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produce nothing either profitable or ornamental; the other beholds a beautiful and spacious landscape divided into delightful gardens, green meadows, fruitful fields, and can scarce cast his eye on a single spot of his possessions, that is not covered with some beautiful plant or flower.


on FEMALE HEAD-DRESSES. No. 98. There is not so variable a thing in nature as a lady's head-dress. Within my own memory, I have known it rise and fall above thirty degrees. About ten years ago it shot up to a very great height, insomuch that the female part of our species were much taller than the men *. The women were of such an enormous stature, that 'we appeared as grashoppers before them.' At present the whole sex is in a manner dwarfed and shrunk into a race of beauties that seems almost another species. I remember several ladies who were once very near seven foot high, that at presenț want some inches of five. How they came to be thus curtailed I cannot learn; whether the whole sex be at present under any penance which we know no. thing of, or whether they have cast their head-dresses, in order to surprise us with something in that kind

* This refers to the commode (called by the French fone tange), a kind of head-dress worn by the ladies at the begin. ning of this century, which by means of wire bore up the hair and fore part of the cap, consisting of many folds of fine lace, to a prodigious height. The transition from this to the opposite extreme was very abrupt and sudden.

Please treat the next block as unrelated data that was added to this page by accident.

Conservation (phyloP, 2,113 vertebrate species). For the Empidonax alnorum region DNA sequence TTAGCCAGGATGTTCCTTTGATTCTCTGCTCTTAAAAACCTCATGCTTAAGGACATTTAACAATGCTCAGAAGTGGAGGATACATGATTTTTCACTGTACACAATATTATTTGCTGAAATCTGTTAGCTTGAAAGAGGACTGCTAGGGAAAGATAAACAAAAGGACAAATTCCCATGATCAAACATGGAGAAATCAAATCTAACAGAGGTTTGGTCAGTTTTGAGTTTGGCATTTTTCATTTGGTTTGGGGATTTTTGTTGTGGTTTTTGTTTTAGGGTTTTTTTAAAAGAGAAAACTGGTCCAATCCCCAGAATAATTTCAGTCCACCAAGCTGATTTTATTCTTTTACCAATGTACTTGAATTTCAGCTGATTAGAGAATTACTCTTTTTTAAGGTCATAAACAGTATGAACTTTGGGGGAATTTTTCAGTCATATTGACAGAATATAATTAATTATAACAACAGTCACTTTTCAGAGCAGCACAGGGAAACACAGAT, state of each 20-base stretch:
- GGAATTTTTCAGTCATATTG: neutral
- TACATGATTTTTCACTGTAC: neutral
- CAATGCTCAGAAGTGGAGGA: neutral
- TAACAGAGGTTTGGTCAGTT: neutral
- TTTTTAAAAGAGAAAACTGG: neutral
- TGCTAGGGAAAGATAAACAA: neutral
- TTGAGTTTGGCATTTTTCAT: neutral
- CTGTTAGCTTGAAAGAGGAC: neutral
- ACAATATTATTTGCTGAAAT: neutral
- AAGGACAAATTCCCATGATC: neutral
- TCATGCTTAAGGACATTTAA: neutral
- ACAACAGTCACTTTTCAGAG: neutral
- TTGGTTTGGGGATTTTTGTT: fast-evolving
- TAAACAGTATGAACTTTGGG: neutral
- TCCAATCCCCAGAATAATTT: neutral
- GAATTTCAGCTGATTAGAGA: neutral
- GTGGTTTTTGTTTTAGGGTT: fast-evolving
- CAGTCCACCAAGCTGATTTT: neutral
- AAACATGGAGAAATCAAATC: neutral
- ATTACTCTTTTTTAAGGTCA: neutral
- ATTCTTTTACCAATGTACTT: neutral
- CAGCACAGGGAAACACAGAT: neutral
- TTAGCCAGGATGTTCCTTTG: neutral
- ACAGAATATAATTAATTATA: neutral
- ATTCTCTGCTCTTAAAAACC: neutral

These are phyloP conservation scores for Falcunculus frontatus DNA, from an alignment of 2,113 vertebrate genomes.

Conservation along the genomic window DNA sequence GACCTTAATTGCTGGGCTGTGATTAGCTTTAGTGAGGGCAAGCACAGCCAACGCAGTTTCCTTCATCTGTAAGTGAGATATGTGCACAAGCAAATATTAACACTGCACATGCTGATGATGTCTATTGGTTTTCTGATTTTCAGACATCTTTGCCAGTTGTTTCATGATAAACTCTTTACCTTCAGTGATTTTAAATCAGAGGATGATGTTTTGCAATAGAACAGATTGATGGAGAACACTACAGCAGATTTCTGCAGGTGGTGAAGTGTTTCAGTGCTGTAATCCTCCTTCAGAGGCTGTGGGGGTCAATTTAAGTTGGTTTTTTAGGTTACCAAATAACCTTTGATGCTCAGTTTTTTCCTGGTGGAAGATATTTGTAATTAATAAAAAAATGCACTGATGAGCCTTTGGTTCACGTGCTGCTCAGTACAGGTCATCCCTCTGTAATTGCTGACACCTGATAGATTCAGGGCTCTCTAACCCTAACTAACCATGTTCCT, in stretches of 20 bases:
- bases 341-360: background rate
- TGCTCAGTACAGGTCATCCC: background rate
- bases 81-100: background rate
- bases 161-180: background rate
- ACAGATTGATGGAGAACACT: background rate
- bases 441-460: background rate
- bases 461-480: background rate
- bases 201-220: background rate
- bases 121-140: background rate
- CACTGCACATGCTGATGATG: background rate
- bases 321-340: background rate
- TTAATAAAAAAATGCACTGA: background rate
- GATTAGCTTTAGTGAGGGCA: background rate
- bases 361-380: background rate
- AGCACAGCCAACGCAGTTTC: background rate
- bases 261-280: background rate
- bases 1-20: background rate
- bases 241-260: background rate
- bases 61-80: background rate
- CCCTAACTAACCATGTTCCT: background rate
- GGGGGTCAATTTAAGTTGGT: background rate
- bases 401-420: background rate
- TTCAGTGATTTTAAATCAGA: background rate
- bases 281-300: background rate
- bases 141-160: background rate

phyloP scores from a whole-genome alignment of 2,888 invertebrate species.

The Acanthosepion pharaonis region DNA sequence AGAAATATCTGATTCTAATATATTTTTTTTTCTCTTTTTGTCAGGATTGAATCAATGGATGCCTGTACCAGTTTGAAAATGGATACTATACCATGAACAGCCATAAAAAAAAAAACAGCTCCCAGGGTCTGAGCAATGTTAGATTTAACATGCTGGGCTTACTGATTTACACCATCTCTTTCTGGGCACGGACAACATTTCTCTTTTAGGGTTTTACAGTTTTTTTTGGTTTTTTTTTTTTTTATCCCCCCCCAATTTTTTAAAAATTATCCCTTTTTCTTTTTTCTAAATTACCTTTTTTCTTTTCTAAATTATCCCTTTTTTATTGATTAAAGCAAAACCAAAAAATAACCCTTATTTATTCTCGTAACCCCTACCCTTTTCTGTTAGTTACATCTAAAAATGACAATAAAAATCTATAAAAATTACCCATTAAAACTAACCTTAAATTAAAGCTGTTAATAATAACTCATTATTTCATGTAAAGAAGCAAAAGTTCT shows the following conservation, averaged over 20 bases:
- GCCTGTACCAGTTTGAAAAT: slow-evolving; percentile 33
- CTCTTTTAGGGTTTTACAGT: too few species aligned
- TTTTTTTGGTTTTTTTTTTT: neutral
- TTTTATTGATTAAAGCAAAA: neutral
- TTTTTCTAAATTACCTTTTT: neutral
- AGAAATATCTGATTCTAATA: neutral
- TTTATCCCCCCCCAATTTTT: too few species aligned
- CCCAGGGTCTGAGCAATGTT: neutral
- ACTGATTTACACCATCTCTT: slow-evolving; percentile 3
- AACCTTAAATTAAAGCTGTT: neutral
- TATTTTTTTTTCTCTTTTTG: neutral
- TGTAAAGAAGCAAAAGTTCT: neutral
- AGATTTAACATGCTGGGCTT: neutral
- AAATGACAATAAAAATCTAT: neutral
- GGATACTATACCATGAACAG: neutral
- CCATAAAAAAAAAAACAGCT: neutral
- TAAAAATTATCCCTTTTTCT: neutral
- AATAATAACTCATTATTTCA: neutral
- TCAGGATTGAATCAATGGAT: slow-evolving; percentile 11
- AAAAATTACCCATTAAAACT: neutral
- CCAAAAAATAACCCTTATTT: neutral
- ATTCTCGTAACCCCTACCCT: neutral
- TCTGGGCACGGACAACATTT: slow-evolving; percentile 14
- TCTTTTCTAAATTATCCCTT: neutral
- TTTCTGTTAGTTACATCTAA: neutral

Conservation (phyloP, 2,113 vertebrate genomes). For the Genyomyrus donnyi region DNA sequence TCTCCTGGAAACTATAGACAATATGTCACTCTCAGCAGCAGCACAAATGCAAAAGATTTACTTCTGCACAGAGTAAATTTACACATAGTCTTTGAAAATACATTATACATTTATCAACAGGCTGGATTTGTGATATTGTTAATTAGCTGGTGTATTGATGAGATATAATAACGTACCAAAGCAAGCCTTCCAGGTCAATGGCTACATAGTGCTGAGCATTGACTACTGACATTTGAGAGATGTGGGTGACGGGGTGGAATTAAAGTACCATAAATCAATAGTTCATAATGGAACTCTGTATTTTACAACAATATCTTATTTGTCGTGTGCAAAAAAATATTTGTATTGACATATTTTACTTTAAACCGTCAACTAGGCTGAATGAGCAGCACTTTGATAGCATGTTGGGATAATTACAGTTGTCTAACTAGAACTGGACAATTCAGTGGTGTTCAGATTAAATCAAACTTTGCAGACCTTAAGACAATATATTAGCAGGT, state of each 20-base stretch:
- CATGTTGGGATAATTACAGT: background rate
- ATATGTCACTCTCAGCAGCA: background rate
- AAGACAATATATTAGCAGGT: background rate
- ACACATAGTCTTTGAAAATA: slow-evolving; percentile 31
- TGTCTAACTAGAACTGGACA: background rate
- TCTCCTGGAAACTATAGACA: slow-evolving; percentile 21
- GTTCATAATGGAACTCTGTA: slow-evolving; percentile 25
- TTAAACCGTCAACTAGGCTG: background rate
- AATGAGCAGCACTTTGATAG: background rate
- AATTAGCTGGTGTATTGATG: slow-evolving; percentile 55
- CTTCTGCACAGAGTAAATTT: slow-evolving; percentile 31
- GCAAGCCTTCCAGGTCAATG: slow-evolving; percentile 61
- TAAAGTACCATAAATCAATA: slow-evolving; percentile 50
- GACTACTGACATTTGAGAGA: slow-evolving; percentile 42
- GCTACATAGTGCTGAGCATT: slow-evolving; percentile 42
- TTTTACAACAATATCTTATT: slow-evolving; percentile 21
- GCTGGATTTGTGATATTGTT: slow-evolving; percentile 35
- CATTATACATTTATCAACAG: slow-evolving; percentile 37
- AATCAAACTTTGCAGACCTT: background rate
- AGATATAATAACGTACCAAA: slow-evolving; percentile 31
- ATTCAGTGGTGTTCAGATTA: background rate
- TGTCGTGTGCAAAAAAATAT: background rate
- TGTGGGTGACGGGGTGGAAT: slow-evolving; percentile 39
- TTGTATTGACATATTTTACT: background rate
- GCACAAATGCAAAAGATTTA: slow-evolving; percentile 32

which shall be entirely new ; or whether some of the
tallest of the sex, being too cunning for the rest, have
contrived this method to make themselves appear size-
able, is still a secret ; though I find most are of opinion
they are at present like trees new lopped and pruned, that
will certainly sprout up and flourish with greater heads
than before. For my own part, as I do not love to be
insulted by.women who are taller than myself, I admire
the sex much more in their present humiliation, which
has reduced them to their natural dimensions, than
when they had extended their persons, and lengthened
themselves out into formidable and gigantic figures. I
am not for adding to the beautiful edifices of nature,
nor for raising any whimsical superstructure upon her
plans. I must therefore repeat it, that I am highly
pleased with the coiffure now in fashion, and think it
shows the good sense which at present very much
reigns among the valuable part of the sex.
observe that women in all ages have taken more pains
than men to adorn the outside of their heads; and in-
deed I very much admire, that those female architects
who raise such wonderful structures out of ribbands,